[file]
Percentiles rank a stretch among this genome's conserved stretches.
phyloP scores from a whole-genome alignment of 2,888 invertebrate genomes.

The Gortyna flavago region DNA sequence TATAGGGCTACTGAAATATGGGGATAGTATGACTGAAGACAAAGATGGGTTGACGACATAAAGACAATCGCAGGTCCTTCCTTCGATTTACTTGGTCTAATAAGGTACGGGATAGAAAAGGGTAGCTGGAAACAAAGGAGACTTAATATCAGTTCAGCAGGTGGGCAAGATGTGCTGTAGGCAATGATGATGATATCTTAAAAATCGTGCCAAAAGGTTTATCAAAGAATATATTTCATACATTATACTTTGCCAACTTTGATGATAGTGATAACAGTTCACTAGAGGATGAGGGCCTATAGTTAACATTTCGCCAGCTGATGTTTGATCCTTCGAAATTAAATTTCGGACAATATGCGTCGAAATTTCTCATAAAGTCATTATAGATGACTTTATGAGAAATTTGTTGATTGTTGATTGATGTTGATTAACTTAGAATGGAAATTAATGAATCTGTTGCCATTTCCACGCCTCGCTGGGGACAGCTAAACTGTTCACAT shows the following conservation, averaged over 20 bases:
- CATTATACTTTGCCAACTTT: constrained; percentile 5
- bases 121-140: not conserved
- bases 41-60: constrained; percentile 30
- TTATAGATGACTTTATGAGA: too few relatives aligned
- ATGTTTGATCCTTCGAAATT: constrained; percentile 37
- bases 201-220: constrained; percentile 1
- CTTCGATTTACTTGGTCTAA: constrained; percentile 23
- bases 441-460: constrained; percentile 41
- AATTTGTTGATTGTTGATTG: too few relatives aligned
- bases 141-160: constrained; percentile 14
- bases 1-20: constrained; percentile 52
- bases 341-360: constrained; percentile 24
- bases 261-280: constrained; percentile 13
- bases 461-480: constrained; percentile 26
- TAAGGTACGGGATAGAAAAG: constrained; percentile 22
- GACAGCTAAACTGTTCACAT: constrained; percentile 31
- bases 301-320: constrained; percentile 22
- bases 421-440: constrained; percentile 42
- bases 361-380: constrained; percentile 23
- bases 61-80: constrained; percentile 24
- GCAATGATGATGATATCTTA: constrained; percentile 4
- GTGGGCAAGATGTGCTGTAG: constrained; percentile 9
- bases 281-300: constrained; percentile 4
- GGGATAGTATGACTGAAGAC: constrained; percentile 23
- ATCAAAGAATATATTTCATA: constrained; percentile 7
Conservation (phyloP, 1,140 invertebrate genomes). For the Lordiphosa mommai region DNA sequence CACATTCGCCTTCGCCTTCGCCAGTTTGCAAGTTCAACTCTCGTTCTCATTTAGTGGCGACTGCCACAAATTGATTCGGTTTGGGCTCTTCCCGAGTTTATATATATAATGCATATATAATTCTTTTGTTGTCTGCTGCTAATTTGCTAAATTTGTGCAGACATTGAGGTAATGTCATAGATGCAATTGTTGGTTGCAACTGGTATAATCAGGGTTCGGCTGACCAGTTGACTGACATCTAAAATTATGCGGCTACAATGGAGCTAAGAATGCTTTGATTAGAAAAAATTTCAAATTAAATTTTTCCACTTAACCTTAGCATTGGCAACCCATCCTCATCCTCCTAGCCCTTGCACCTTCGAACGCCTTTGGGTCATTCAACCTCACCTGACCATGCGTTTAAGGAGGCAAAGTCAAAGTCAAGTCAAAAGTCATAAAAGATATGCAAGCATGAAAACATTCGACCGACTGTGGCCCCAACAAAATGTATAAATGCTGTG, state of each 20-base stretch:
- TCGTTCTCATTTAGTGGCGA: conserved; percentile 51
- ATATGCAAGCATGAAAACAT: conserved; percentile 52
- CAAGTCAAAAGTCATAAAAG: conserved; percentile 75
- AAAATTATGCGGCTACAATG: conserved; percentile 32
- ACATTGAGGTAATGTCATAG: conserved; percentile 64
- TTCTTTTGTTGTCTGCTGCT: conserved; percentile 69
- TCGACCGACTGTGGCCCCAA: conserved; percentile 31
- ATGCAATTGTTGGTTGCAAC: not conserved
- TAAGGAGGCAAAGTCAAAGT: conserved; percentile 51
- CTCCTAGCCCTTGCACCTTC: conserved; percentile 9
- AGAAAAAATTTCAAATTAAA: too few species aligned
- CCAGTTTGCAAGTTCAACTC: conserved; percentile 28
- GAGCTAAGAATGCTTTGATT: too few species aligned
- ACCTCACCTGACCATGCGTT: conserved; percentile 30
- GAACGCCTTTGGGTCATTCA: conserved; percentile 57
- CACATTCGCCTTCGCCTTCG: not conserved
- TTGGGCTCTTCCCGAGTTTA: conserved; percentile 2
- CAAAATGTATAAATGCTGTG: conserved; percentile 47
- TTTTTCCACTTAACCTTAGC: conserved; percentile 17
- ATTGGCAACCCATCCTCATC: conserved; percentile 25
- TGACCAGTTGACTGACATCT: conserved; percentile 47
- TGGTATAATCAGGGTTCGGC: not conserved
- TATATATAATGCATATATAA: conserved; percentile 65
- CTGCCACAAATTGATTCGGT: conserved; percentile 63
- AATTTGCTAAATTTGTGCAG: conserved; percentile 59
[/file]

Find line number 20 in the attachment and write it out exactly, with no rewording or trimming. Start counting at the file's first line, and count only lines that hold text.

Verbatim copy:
- bases 301-320: constrained; percentile 22